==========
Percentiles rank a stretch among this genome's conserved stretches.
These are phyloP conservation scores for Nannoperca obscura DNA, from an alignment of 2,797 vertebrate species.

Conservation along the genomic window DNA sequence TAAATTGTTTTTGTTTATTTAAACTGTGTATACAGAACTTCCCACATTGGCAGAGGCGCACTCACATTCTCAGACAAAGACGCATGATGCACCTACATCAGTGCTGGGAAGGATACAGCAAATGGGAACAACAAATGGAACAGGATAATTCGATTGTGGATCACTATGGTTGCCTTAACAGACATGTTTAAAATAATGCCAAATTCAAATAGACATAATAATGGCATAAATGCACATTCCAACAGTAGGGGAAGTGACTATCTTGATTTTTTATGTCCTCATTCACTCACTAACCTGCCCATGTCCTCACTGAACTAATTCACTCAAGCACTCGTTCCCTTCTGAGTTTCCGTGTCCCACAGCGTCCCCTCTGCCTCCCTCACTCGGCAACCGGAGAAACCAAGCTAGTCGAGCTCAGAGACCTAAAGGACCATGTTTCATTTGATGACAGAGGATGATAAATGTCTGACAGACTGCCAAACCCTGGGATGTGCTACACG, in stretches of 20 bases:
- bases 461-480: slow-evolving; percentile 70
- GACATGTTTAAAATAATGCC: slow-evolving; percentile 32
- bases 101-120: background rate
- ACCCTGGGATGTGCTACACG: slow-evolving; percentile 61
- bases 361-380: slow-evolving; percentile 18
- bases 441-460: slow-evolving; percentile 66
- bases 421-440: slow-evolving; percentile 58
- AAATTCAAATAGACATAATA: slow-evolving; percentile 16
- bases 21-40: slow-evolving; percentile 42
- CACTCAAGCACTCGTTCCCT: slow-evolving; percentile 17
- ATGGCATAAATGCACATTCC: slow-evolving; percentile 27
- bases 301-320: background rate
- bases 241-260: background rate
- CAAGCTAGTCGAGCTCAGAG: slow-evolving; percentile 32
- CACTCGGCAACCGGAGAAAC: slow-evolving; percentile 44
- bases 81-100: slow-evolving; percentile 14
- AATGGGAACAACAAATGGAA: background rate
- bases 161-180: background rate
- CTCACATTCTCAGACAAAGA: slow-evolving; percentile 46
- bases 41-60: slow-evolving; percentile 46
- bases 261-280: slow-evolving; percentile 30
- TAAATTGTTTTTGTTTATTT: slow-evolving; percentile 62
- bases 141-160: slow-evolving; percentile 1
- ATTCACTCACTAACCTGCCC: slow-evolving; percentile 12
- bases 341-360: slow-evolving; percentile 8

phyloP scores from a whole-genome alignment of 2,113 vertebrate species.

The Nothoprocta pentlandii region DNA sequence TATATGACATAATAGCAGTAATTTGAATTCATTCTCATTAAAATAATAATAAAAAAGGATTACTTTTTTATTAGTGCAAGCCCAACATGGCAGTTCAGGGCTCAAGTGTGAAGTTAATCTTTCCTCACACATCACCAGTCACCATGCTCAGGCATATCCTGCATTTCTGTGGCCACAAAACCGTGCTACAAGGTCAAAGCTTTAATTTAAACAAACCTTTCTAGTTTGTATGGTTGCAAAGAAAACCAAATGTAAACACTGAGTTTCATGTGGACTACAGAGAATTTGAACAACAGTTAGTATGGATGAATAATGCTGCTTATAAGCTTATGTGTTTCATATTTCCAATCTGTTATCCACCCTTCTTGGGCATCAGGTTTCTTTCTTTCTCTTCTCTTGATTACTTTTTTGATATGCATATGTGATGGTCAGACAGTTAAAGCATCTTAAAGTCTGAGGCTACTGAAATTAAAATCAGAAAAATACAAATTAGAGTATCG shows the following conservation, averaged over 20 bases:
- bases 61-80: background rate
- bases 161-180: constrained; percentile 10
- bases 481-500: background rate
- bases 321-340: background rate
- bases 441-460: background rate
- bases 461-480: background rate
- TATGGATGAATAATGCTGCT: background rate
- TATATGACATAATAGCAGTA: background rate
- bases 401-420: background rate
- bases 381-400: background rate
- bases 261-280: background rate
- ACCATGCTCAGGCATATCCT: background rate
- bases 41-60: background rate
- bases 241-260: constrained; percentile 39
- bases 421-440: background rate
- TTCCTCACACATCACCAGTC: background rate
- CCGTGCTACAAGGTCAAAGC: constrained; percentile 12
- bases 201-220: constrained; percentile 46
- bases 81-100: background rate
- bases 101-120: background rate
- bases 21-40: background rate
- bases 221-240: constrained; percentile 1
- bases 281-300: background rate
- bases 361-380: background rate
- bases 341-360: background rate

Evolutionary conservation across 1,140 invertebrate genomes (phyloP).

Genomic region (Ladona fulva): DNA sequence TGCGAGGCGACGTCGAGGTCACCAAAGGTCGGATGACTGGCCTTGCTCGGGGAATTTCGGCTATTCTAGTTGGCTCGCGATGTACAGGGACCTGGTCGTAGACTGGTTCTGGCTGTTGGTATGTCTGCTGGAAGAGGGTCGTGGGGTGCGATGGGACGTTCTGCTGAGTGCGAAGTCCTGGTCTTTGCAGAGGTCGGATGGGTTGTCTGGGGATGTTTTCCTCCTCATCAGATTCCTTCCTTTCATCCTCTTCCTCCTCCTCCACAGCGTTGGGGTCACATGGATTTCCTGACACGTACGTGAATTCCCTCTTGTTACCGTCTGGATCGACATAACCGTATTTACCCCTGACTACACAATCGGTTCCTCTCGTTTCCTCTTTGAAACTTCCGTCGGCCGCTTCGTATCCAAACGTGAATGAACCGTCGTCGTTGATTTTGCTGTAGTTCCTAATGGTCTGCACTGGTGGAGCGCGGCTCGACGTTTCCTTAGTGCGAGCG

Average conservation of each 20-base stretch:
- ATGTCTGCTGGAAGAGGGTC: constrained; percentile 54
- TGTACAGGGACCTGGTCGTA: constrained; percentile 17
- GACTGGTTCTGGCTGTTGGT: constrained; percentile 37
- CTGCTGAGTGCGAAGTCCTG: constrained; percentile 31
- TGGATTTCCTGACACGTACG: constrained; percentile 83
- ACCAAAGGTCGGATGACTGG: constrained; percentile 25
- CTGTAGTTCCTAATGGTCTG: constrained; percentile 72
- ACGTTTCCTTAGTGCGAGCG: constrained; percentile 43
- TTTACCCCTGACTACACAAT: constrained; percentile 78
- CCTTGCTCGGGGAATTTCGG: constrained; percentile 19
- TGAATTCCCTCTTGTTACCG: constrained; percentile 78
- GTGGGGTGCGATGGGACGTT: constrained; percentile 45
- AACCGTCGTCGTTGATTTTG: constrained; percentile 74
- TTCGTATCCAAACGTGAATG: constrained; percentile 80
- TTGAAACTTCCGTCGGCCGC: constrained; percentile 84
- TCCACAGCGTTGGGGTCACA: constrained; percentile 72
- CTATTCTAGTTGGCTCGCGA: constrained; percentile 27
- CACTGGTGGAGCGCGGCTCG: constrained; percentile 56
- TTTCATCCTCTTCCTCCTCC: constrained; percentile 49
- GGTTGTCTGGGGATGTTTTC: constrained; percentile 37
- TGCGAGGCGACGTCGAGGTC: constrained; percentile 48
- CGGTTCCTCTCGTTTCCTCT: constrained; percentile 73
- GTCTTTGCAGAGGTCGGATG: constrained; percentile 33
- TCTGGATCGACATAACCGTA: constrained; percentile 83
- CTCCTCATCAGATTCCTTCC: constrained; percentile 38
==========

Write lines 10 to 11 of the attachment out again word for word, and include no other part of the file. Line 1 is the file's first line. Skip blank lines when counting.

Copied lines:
- bases 421-440: slow-evolving; percentile 58
- AAATTCAAATAGACATAATA: slow-evolving; percentile 16